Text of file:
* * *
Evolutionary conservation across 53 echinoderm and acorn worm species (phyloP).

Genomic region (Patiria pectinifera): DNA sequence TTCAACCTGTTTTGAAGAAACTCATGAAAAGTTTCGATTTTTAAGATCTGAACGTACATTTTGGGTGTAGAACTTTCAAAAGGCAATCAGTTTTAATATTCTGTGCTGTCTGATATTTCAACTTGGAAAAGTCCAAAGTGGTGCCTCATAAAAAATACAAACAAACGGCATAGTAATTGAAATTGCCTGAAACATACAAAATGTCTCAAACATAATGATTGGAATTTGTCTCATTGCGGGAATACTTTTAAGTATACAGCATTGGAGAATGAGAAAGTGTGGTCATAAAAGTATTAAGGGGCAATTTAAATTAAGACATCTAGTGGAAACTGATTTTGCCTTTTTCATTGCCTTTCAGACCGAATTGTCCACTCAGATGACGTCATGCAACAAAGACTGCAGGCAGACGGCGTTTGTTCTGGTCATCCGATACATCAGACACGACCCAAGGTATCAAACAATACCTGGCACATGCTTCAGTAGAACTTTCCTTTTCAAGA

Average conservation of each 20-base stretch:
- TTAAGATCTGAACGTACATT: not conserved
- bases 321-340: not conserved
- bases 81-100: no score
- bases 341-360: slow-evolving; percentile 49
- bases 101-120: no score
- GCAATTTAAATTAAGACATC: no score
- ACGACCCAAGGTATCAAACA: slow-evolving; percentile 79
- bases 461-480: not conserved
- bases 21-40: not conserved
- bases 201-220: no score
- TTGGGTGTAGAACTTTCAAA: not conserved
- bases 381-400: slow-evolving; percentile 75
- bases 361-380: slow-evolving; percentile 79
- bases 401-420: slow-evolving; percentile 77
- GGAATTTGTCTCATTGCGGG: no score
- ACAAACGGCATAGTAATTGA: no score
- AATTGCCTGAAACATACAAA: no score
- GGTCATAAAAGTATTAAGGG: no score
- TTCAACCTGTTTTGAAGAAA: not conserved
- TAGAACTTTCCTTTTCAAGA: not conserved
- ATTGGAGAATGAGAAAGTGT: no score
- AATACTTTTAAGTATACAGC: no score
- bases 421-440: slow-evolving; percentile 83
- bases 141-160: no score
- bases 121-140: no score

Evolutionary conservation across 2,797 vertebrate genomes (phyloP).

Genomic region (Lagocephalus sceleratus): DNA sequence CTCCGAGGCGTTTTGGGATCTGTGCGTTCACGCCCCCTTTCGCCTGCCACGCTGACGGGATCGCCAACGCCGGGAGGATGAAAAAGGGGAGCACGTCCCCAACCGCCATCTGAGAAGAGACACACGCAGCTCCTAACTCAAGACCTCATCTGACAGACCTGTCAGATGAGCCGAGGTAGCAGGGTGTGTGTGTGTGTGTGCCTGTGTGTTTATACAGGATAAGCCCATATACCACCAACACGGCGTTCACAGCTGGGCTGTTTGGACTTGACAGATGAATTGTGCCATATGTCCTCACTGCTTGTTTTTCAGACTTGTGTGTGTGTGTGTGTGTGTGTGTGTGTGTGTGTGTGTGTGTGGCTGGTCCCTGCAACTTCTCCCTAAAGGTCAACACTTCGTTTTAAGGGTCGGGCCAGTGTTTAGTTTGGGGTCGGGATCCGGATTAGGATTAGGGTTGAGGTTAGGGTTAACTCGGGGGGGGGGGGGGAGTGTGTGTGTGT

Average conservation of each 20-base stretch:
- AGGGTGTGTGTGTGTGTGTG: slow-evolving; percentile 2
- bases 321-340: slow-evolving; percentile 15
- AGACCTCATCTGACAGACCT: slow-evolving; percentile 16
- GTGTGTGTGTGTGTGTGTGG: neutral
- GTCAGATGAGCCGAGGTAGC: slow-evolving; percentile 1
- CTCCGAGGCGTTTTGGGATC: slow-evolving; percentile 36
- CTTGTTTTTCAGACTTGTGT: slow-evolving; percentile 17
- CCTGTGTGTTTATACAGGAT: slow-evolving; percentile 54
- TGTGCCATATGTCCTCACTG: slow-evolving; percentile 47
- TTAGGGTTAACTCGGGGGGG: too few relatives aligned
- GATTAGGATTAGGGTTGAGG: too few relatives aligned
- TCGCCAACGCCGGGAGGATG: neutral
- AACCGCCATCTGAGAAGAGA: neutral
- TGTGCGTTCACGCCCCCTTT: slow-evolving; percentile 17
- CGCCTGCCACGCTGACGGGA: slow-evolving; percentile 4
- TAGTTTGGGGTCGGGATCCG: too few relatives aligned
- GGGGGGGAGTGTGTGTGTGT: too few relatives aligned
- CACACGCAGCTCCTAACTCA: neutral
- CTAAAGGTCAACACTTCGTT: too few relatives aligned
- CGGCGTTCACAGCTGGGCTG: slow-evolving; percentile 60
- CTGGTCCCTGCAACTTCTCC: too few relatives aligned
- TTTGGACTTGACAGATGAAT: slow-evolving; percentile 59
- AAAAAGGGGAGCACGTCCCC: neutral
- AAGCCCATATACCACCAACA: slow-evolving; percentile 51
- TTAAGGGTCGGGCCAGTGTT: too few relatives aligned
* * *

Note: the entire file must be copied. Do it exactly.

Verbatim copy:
Evolutionary conservation across 53 echinoderm and acorn worm species (phyloP).

Genomic region (Patiria pectinifera): DNA sequence TTCAACCTGTTTTGAAGAAACTCATGAAAAGTTTCGATTTTTAAGATCTGAACGTACATTTTGGGTGTAGAACTTTCAAAAGGCAATCAGTTTTAATATTCTGTGCTGTCTGATATTTCAACTTGGAAAAGTCCAAAGTGGTGCCTCATAAAAAATACAAACAAACGGCATAGTAATTGAAATTGCCTGAAACATACAAAATGTCTCAAACATAATGATTGGAATTTGTCTCATTGCGGGAATACTTTTAAGTATACAGCATTGGAGAATGAGAAAGTGTGGTCATAAAAGTATTAAGGGGCAATTTAAATTAAGACATCTAGTGGAAACTGATTTTGCCTTTTTCATTGCCTTTCAGACCGAATTGTCCACTCAGATGACGTCATGCAACAAAGACTGCAGGCAGACGGCGTTTGTTCTGGTCATCCGATACATCAGACACGACCCAAGGTATCAAACAATACCTGGCACATGCTTCAGTAGAACTTTCCTTTTCAAGA

Average conservation of each 20-base stretch:
- TTAAGATCTGAACGTACATT: not conserved
- bases 321-340: not conserved
- bases 81-100: no score
- bases 341-360: slow-evolving; percentile 49
- bases 101-120: no score
- GCAATTTAAATTAAGACATC: no score
- ACGACCCAAGGTATCAAACA: slow-evolving; percentile 79
- bases 461-480: not conserved
- bases 21-40: not conserved
- bases 201-220: no score
- TTGGGTGTAGAACTTTCAAA: not conserved
- bases 381-400: slow-evolving; percentile 75
- bases 361-380: slow-evolving; percentile 79
- bases 401-420: slow-evolving; percentile 77
- GGAATTTGTCTCATTGCGGG: no score
- ACAAACGGCATAGTAATTGA: no score
- AATTGCCTGAAACATACAAA: no score
- GGTCATAAAAGTATTAAGGG: no score
- TTCAACCTGTTTTGAAGAAA: not conserved
- TAGAACTTTCCTTTTCAAGA: not conserved
- ATTGGAGAATGAGAAAGTGT: no score
- AATACTTTTAAGTATACAGC: no score
- bases 421-440: slow-evolving; percentile 83
- bases 141-160: no score
- bases 121-140: no score

Evolutionary conservation across 2,797 vertebrate genomes (phyloP).

Genomic region (Lagocephalus sceleratus): DNA sequence CTCCGAGGCGTTTTGGGATCTGTGCGTTCACGCCCCCTTTCGCCTGCCACGCTGACGGGATCGCCAACGCCGGGAGGATGAAAAAGGGGAGCACGTCCCCAACCGCCATCTGAGAAGAGACACACGCAGCTCCTAACTCAAGACCTCATCTGACAGACCTGTCAGATGAGCCGAGGTAGCAGGGTGTGTGTGTGTGTGTGCCTGTGTGTTTATACAGGATAAGCCCATATACCACCAACACGGCGTTCACAGCTGGGCTGTTTGGACTTGACAGATGAATTGTGCCATATGTCCTCACTGCTTGTTTTTCAGACTTGTGTGTGTGTGTGTGTGTGTGTGTGTGTGTGTGTGTGTGTGTGGCTGGTCCCTGCAACTTCTCCCTAAAGGTCAACACTTCGTTTTAAGGGTCGGGCCAGTGTTTAGTTTGGGGTCGGGATCCGGATTAGGATTAGGGTTGAGGTTAGGGTTAACTCGGGGGGGGGGGGGGAGTGTGTGTGTGT

Average conservation of each 20-base stretch:
- AGGGTGTGTGTGTGTGTGTG: slow-evolving; percentile 2
- bases 321-340: slow-evolving; percentile 15
- AGACCTCATCTGACAGACCT: slow-evolving; percentile 16
- GTGTGTGTGTGTGTGTGTGG: neutral
- GTCAGATGAGCCGAGGTAGC: slow-evolving; percentile 1
- CTCCGAGGCGTTTTGGGATC: slow-evolving; percentile 36
- CTTGTTTTTCAGACTTGTGT: slow-evolving; percentile 17
- CCTGTGTGTTTATACAGGAT: slow-evolving; percentile 54
- TGTGCCATATGTCCTCACTG: slow-evolving; percentile 47
- TTAGGGTTAACTCGGGGGGG: too few relatives aligned
- GATTAGGATTAGGGTTGAGG: too few relatives aligned
- TCGCCAACGCCGGGAGGATG: neutral
- AACCGCCATCTGAGAAGAGA: neutral
- TGTGCGTTCACGCCCCCTTT: slow-evolving; percentile 17
- CGCCTGCCACGCTGACGGGA: slow-evolving; percentile 4
- TAGTTTGGGGTCGGGATCCG: too few relatives aligned
- GGGGGGGAGTGTGTGTGTGT: too few relatives aligned
- CACACGCAGCTCCTAACTCA: neutral
- CTAAAGGTCAACACTTCGTT: too few relatives aligned
- CGGCGTTCACAGCTGGGCTG: slow-evolving; percentile 60
- CTGGTCCCTGCAACTTCTCC: too few relatives aligned
- TTTGGACTTGACAGATGAAT: slow-evolving; percentile 59
- AAAAAGGGGAGCACGTCCCC: neutral
- AAGCCCATATACCACCAACA: slow-evolving; percentile 51
- TTAAGGGTCGGGCCAGTGTT: too few relatives aligned